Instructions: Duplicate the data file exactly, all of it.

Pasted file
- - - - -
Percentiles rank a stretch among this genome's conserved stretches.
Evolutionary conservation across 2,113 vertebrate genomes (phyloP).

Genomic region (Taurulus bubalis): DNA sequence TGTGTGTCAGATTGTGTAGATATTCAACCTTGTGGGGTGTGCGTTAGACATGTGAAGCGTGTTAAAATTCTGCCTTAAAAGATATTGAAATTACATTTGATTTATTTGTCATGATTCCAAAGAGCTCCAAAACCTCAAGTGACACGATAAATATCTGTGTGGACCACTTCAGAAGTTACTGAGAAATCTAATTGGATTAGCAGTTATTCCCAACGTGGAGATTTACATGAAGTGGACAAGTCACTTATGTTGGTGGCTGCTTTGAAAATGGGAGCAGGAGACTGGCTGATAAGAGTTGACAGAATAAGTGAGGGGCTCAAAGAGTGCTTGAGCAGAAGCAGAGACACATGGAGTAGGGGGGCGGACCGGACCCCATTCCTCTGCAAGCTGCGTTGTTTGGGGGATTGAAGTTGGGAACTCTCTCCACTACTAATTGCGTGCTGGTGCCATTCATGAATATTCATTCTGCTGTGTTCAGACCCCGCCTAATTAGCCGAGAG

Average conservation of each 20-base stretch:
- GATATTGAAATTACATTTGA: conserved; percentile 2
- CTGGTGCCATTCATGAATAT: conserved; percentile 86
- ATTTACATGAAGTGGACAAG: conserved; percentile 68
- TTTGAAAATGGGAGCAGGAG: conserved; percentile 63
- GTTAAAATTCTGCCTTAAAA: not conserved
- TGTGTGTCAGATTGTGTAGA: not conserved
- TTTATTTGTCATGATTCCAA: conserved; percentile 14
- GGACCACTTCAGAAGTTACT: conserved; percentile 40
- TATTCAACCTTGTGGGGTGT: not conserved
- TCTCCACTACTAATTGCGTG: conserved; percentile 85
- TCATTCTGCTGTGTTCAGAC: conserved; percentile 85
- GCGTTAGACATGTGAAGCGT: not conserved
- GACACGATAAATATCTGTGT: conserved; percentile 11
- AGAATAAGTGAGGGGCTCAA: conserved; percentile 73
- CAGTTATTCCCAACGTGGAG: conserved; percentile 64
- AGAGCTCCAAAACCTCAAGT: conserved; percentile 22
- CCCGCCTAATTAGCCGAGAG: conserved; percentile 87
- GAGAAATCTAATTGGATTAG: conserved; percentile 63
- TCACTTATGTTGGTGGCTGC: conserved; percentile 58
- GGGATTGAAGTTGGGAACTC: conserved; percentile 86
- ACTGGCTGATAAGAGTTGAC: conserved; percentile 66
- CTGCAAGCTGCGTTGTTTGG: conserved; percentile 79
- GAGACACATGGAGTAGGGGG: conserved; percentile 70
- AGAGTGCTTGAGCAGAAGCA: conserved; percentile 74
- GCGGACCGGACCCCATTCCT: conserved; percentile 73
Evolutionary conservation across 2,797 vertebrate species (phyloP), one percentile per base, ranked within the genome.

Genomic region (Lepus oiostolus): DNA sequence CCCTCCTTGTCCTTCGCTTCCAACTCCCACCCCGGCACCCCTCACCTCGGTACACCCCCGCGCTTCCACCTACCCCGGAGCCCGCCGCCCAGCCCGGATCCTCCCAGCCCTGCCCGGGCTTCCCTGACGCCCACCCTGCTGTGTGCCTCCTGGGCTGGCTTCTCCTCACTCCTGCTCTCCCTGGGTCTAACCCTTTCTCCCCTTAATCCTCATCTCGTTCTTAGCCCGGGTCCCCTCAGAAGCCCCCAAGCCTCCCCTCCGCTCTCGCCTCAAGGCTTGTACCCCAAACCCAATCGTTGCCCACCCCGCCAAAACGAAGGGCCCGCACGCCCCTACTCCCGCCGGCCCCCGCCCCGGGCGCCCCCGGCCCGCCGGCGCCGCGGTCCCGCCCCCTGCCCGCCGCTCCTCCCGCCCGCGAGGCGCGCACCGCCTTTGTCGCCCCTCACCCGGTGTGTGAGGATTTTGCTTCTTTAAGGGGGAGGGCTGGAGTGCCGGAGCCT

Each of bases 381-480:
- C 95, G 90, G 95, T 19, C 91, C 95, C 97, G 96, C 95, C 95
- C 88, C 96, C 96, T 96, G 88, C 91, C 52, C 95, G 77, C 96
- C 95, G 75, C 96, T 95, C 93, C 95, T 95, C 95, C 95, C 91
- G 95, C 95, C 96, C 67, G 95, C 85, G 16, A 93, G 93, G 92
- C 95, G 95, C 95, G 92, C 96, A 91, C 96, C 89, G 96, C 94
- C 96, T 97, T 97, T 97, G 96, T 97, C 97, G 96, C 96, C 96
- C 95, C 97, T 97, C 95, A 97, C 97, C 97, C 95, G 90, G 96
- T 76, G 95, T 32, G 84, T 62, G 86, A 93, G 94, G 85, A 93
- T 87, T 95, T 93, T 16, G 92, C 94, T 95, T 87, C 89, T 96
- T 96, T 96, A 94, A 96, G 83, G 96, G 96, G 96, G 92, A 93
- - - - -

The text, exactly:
Percentiles rank a stretch among this genome's conserved stretches.
Evolutionary conservation across 2,113 vertebrate genomes (phyloP).

Genomic region (Taurulus bubalis): DNA sequence TGTGTGTCAGATTGTGTAGATATTCAACCTTGTGGGGTGTGCGTTAGACATGTGAAGCGTGTTAAAATTCTGCCTTAAAAGATATTGAAATTACATTTGATTTATTTGTCATGATTCCAAAGAGCTCCAAAACCTCAAGTGACACGATAAATATCTGTGTGGACCACTTCAGAAGTTACTGAGAAATCTAATTGGATTAGCAGTTATTCCCAACGTGGAGATTTACATGAAGTGGACAAGTCACTTATGTTGGTGGCTGCTTTGAAAATGGGAGCAGGAGACTGGCTGATAAGAGTTGACAGAATAAGTGAGGGGCTCAAAGAGTGCTTGAGCAGAAGCAGAGACACATGGAGTAGGGGGGCGGACCGGACCCCATTCCTCTGCAAGCTGCGTTGTTTGGGGGATTGAAGTTGGGAACTCTCTCCACTACTAATTGCGTGCTGGTGCCATTCATGAATATTCATTCTGCTGTGTTCAGACCCCGCCTAATTAGCCGAGAG

Average conservation of each 20-base stretch:
- GATATTGAAATTACATTTGA: conserved; percentile 2
- CTGGTGCCATTCATGAATAT: conserved; percentile 86
- ATTTACATGAAGTGGACAAG: conserved; percentile 68
- TTTGAAAATGGGAGCAGGAG: conserved; percentile 63
- GTTAAAATTCTGCCTTAAAA: not conserved
- TGTGTGTCAGATTGTGTAGA: not conserved
- TTTATTTGTCATGATTCCAA: conserved; percentile 14
- GGACCACTTCAGAAGTTACT: conserved; percentile 40
- TATTCAACCTTGTGGGGTGT: not conserved
- TCTCCACTACTAATTGCGTG: conserved; percentile 85
- TCATTCTGCTGTGTTCAGAC: conserved; percentile 85
- GCGTTAGACATGTGAAGCGT: not conserved
- GACACGATAAATATCTGTGT: conserved; percentile 11
- AGAATAAGTGAGGGGCTCAA: conserved; percentile 73
- CAGTTATTCCCAACGTGGAG: conserved; percentile 64
- AGAGCTCCAAAACCTCAAGT: conserved; percentile 22
- CCCGCCTAATTAGCCGAGAG: conserved; percentile 87
- GAGAAATCTAATTGGATTAG: conserved; percentile 63
- TCACTTATGTTGGTGGCTGC: conserved; percentile 58
- GGGATTGAAGTTGGGAACTC: conserved; percentile 86
- ACTGGCTGATAAGAGTTGAC: conserved; percentile 66
- CTGCAAGCTGCGTTGTTTGG: conserved; percentile 79
- GAGACACATGGAGTAGGGGG: conserved; percentile 70
- AGAGTGCTTGAGCAGAAGCA: conserved; percentile 74
- GCGGACCGGACCCCATTCCT: conserved; percentile 73
Evolutionary conservation across 2,797 vertebrate species (phyloP), one percentile per base, ranked within the genome.

Genomic region (Lepus oiostolus): DNA sequence CCCTCCTTGTCCTTCGCTTCCAACTCCCACCCCGGCACCCCTCACCTCGGTACACCCCCGCGCTTCCACCTACCCCGGAGCCCGCCGCCCAGCCCGGATCCTCCCAGCCCTGCCCGGGCTTCCCTGACGCCCACCCTGCTGTGTGCCTCCTGGGCTGGCTTCTCCTCACTCCTGCTCTCCCTGGGTCTAACCCTTTCTCCCCTTAATCCTCATCTCGTTCTTAGCCCGGGTCCCCTCAGAAGCCCCCAAGCCTCCCCTCCGCTCTCGCCTCAAGGCTTGTACCCCAAACCCAATCGTTGCCCACCCCGCCAAAACGAAGGGCCCGCACGCCCCTACTCCCGCCGGCCCCCGCCCCGGGCGCCCCCGGCCCGCCGGCGCCGCGGTCCCGCCCCCTGCCCGCCGCTCCTCCCGCCCGCGAGGCGCGCACCGCCTTTGTCGCCCCTCACCCGGTGTGTGAGGATTTTGCTTCTTTAAGGGGGAGGGCTGGAGTGCCGGAGCCT

Each of bases 381-480:
- C 95, G 90, G 95, T 19, C 91, C 95, C 97, G 96, C 95, C 95
- C 88, C 96, C 96, T 96, G 88, C 91, C 52, C 95, G 77, C 96
- C 95, G 75, C 96, T 95, C 93, C 95, T 95, C 95, C 95, C 91
- G 95, C 95, C 96, C 67, G 95, C 85, G 16, A 93, G 93, G 92
- C 95, G 95, C 95, G 92, C 96, A 91, C 96, C 89, G 96, C 94
- C 96, T 97, T 97, T 97, G 96, T 97, C 97, G 96, C 96, C 96
- C 95, C 97, T 97, C 95, A 97, C 97, C 97, C 95, G 90, G 96
- T 76, G 95, T 32, G 84, T 62, G 86, A 93, G 94, G 85, A 93
- T 87, T 95, T 93, T 16, G 92, C 94, T 95, T 87, C 89, T 96
- T 96, T 96, A 94, A 96, G 83, G 96, G 96, G 96, G 92, A 93